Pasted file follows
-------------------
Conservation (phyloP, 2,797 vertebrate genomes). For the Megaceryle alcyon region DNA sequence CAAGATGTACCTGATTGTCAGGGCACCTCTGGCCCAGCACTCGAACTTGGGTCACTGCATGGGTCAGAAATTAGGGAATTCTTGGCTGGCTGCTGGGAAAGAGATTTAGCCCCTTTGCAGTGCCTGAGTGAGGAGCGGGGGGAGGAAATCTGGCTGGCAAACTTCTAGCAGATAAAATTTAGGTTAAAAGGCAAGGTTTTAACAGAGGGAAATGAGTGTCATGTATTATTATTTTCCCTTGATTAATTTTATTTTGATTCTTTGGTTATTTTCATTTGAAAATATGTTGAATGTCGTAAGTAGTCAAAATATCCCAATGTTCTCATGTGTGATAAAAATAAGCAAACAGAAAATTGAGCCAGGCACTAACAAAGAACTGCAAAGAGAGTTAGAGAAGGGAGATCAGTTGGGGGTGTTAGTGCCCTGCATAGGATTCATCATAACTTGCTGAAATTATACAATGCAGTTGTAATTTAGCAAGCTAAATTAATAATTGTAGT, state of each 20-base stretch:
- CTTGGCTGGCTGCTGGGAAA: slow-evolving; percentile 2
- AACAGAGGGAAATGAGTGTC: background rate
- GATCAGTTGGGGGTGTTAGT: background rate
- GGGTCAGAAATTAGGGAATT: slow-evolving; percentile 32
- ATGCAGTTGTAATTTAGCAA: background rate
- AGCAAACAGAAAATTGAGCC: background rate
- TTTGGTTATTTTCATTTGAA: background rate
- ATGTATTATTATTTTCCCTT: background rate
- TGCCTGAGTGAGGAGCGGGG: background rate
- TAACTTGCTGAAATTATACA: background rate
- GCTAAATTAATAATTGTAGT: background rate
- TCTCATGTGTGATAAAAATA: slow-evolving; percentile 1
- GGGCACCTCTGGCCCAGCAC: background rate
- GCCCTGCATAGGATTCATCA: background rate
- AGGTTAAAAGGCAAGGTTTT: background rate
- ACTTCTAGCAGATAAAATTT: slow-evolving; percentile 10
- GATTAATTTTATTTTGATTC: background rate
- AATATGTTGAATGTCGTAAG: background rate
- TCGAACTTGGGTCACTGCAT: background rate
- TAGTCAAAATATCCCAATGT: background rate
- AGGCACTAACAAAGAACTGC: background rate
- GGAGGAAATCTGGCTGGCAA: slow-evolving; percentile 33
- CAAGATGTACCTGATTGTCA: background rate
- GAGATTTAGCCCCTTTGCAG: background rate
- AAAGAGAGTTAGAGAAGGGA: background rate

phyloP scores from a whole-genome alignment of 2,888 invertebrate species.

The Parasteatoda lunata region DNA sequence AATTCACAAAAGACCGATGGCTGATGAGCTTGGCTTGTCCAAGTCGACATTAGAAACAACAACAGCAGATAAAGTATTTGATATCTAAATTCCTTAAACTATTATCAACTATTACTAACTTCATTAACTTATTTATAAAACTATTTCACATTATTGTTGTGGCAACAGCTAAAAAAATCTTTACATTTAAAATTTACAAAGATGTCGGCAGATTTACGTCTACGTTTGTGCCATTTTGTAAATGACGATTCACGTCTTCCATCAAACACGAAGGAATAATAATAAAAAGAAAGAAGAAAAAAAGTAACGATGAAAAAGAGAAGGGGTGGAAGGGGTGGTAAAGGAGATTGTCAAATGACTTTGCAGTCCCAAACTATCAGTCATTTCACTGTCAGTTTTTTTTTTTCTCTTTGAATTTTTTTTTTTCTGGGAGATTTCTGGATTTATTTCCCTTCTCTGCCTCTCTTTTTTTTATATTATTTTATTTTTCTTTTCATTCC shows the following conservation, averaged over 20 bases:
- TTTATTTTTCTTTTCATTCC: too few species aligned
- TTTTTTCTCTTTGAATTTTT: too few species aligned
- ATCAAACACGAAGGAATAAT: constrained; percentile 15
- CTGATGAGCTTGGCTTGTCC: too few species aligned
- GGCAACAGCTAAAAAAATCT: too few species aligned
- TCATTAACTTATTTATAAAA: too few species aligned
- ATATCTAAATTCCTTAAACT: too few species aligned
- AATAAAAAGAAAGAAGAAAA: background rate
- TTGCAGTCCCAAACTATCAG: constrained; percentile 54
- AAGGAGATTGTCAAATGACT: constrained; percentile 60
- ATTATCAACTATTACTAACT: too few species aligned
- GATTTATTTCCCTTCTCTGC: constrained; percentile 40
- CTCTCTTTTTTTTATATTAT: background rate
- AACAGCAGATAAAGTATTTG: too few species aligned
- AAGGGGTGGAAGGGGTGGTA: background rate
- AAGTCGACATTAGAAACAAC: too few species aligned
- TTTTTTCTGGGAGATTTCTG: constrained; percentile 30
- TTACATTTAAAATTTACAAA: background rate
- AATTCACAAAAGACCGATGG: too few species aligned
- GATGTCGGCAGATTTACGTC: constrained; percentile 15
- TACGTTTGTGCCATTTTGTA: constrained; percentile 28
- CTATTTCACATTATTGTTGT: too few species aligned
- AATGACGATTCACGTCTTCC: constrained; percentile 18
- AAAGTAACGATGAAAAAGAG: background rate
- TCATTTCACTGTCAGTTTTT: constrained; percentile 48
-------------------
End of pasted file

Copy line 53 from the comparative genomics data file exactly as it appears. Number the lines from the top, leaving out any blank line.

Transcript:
- TCATTTCACTGTCAGTTTTT: constrained; percentile 48